Remembering my first hollaback!

This happened a long time ago, but I remember it vividly because it was the very first time I hollaed back.

I was 18 and living in Paris at the time, and as all Parisians, used the subway to get pretty much anywhere. I was coming back from a long cramming session at the university library, mid-terms were coming up and I was studying non stop. It was around 23h30, when a bulky bald man sat next me. I smiled quickly and went back to my book. A few minutes later, I felt something against my leg; I was wearing a skirt and tights. When I looked down at my thigh, I saw a finger circling a certain spot on my leg. I was confused for a few seconds, I looked at the man’s face and he was looking forwards as if nothing was happening. The subway wasn’t crowded, the guy wasn’t even worried about getting caught.
I stood up and ordered him to keep his filthy paws to himself, and told him I was going to contact security as soon as we reached the next stop. I was speaking loudly, making it a point of others hearing, although I don’t do that often. I was just so angry and disgusted. I told him I might have been barely eighteen but I was big to enough to stand up for myself and to know that there was no justification for his behavior. At that point he tried to get off the subway, and another passenger stepped in and told the guy he had already pressed the emergency button and security would be there in a few minutes. That same guy offered to escort me to my stop, I quote “but I’m pretty sure you don’t need it, I wish more women did what you did”.

Since that day I always answer back. Why is it that we are made to believe that answering back is rude or a sign of lack of class, and don’t even consider the behavior that prompted such reaction in the first place?

There is nothing rude about reminding a jerk that you are not an inflatable doll with no brain or willpower. Holla back every single time!

Submitted by Patricia Camelo


3 Responses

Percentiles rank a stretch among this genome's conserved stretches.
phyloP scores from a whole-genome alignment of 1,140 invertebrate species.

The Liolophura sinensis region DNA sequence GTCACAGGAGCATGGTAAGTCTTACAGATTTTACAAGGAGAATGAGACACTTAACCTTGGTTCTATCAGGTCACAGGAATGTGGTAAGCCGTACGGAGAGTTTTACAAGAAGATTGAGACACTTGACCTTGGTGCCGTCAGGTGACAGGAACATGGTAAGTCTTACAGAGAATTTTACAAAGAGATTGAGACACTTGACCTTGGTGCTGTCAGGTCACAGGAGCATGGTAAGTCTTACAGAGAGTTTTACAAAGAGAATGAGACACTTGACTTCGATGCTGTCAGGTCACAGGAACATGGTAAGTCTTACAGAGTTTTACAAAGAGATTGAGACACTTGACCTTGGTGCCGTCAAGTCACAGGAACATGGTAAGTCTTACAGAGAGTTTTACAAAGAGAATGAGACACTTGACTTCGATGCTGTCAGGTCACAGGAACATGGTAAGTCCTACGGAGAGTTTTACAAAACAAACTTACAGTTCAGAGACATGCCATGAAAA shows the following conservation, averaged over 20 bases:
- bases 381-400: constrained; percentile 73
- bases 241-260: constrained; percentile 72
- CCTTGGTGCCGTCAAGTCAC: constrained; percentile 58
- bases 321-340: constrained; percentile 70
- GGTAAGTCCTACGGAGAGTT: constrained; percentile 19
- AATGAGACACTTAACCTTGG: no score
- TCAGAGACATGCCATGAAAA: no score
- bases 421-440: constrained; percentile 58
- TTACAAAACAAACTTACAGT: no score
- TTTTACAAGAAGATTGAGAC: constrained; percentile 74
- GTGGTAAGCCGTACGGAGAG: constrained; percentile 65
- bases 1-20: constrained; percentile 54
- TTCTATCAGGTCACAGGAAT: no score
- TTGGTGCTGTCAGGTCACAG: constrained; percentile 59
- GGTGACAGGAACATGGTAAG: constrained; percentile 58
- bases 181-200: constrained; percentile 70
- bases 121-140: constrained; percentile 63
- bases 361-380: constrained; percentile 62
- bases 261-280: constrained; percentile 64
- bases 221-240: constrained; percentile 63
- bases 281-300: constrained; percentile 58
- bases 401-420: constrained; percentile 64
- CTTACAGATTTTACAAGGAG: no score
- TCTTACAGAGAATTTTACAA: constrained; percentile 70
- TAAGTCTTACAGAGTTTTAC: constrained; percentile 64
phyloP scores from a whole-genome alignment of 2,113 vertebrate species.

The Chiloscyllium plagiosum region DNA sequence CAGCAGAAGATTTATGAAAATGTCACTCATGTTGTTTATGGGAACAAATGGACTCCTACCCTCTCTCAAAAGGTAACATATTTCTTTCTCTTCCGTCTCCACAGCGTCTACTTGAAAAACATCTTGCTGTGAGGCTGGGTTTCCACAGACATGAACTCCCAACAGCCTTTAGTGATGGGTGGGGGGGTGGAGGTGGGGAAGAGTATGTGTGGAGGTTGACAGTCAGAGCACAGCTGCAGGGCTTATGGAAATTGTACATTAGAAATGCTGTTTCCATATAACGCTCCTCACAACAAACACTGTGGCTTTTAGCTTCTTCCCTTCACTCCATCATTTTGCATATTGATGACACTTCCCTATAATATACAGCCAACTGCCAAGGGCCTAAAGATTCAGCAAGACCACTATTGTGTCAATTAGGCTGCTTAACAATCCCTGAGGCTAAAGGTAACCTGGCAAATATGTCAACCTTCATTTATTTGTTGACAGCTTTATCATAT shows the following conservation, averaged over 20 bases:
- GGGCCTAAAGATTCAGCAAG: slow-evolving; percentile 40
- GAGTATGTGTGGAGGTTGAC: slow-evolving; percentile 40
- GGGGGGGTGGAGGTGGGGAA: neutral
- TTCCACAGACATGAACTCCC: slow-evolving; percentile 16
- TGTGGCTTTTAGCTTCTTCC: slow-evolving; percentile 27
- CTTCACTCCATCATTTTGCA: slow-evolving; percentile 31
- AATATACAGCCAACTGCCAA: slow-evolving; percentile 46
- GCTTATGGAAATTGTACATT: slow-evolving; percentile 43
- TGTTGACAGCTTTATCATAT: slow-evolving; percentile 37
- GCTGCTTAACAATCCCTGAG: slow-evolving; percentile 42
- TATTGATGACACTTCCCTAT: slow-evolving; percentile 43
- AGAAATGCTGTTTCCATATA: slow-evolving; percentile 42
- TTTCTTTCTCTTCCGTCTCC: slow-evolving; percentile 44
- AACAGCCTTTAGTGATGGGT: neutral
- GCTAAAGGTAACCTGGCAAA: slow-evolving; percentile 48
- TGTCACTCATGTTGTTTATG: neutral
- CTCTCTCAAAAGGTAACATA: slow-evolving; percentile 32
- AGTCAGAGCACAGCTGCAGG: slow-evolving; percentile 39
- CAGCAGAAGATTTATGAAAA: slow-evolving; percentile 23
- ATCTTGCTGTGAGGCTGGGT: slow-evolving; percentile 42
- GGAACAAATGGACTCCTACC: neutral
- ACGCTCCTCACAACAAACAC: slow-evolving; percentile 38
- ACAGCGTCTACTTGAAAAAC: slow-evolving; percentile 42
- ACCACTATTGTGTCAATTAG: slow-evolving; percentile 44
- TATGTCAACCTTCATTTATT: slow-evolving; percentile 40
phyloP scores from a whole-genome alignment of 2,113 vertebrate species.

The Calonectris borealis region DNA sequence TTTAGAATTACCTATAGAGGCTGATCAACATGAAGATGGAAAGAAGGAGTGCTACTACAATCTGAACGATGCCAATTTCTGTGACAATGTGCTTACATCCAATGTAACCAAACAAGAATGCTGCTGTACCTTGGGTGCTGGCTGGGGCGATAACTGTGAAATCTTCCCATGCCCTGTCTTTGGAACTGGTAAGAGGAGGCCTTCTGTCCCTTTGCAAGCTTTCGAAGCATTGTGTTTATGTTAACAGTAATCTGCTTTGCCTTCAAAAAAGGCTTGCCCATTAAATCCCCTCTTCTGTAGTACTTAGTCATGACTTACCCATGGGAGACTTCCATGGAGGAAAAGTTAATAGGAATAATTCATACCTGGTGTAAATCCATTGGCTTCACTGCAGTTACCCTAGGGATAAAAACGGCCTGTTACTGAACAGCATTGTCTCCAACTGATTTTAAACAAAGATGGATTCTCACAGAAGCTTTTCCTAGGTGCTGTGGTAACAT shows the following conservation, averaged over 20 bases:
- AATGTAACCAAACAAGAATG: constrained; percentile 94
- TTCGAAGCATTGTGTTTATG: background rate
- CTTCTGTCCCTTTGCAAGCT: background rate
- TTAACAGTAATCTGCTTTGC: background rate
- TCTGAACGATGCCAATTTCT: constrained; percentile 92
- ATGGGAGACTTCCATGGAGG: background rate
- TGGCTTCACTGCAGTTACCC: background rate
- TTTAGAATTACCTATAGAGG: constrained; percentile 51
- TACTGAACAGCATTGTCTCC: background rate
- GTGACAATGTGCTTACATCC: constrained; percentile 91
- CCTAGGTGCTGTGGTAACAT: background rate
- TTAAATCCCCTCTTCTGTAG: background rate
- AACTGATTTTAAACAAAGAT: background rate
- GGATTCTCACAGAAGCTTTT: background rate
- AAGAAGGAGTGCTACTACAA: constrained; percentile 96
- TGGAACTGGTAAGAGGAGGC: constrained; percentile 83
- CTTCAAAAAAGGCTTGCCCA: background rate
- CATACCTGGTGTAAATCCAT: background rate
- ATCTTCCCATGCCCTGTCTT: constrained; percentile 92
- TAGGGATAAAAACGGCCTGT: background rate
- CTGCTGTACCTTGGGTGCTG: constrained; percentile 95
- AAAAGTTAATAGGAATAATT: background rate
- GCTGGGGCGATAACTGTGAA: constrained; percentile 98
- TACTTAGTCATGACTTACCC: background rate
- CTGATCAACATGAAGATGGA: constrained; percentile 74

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  1. lisa says:

    As a child in NYC I learned to refrain from looking at strangers, no eye contact especially. as it is seen as an invitation, and certainly no smile. You need not smile at anyone, and certainly not at a strange man, even if he sits next to you. Also, if you don’t like a situation, just get up and move; they usually act surprised and ashamed.

  2. Kate says:

    I wish I’d done what you did back when men used to rub up against me on the bus or subway. I never did – just moved away and gave them ground. Thought about standing up and calling them on their behaviour many times but never, ever did.

    Congratulations. And right on!

    Which is not to say the I never tried to call attention to that kind of intimidation. On more than one occasion when I was walking home late at night, I would find that there was a car driving alongside me or just behind me. It would keep pace with me for 2 or 3 blocks – which is WAY too slow for a car to be moving on a largely empty street.

    However, we used to have a video booth here in Toronto where, for a dollar, you could talk to a camera for a couple of minutes and every week the sponsoring tv station would air a selection of segments. I went down there and recited the license plate numbers of the cars that had been tailing me. I’m pretty sure it was never aired, though.

  3. Abby says:

    You go girl!

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